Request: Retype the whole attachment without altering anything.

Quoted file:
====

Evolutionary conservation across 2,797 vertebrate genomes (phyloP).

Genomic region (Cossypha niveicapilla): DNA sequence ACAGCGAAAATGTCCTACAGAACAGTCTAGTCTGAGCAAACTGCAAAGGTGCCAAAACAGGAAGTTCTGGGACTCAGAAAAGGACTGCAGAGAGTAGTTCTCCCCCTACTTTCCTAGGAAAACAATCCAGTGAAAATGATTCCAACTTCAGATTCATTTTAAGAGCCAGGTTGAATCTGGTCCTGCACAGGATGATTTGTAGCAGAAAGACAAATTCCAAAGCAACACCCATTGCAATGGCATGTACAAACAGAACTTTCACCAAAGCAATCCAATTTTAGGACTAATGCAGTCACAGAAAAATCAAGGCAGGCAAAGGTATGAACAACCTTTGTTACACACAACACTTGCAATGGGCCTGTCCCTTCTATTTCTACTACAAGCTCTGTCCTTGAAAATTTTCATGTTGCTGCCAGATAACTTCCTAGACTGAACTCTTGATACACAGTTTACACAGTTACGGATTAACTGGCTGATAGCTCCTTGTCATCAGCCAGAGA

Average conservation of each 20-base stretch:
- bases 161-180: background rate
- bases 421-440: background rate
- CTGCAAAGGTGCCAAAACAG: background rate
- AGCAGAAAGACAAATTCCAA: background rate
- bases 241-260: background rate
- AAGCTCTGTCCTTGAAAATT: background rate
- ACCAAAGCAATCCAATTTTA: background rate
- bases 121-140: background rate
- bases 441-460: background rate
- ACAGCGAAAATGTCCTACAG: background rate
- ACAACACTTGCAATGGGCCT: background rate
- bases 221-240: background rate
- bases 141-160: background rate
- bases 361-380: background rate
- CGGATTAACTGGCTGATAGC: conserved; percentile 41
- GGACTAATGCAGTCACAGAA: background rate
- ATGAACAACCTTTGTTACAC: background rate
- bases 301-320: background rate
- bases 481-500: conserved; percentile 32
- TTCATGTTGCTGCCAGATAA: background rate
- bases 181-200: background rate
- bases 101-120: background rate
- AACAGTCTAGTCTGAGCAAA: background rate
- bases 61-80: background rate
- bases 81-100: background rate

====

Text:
Evolutionary conservation across 2,797 vertebrate genomes (phyloP).

Genomic region (Cossypha niveicapilla): DNA sequence ACAGCGAAAATGTCCTACAGAACAGTCTAGTCTGAGCAAACTGCAAAGGTGCCAAAACAGGAAGTTCTGGGACTCAGAAAAGGACTGCAGAGAGTAGTTCTCCCCCTACTTTCCTAGGAAAACAATCCAGTGAAAATGATTCCAACTTCAGATTCATTTTAAGAGCCAGGTTGAATCTGGTCCTGCACAGGATGATTTGTAGCAGAAAGACAAATTCCAAAGCAACACCCATTGCAATGGCATGTACAAACAGAACTTTCACCAAAGCAATCCAATTTTAGGACTAATGCAGTCACAGAAAAATCAAGGCAGGCAAAGGTATGAACAACCTTTGTTACACACAACACTTGCAATGGGCCTGTCCCTTCTATTTCTACTACAAGCTCTGTCCTTGAAAATTTTCATGTTGCTGCCAGATAACTTCCTAGACTGAACTCTTGATACACAGTTTACACAGTTACGGATTAACTGGCTGATAGCTCCTTGTCATCAGCCAGAGA

Average conservation of each 20-base stretch:
- bases 161-180: background rate
- bases 421-440: background rate
- CTGCAAAGGTGCCAAAACAG: background rate
- AGCAGAAAGACAAATTCCAA: background rate
- bases 241-260: background rate
- AAGCTCTGTCCTTGAAAATT: background rate
- ACCAAAGCAATCCAATTTTA: background rate
- bases 121-140: background rate
- bases 441-460: background rate
- ACAGCGAAAATGTCCTACAG: background rate
- ACAACACTTGCAATGGGCCT: background rate
- bases 221-240: background rate
- bases 141-160: background rate
- bases 361-380: background rate
- CGGATTAACTGGCTGATAGC: conserved; percentile 41
- GGACTAATGCAGTCACAGAA: background rate
- ATGAACAACCTTTGTTACAC: background rate
- bases 301-320: background rate
- bases 481-500: conserved; percentile 32
- TTCATGTTGCTGCCAGATAA: background rate
- bases 181-200: background rate
- bases 101-120: background rate
- AACAGTCTAGTCTGAGCAAA: background rate
- bases 61-80: background rate
- bases 81-100: background rate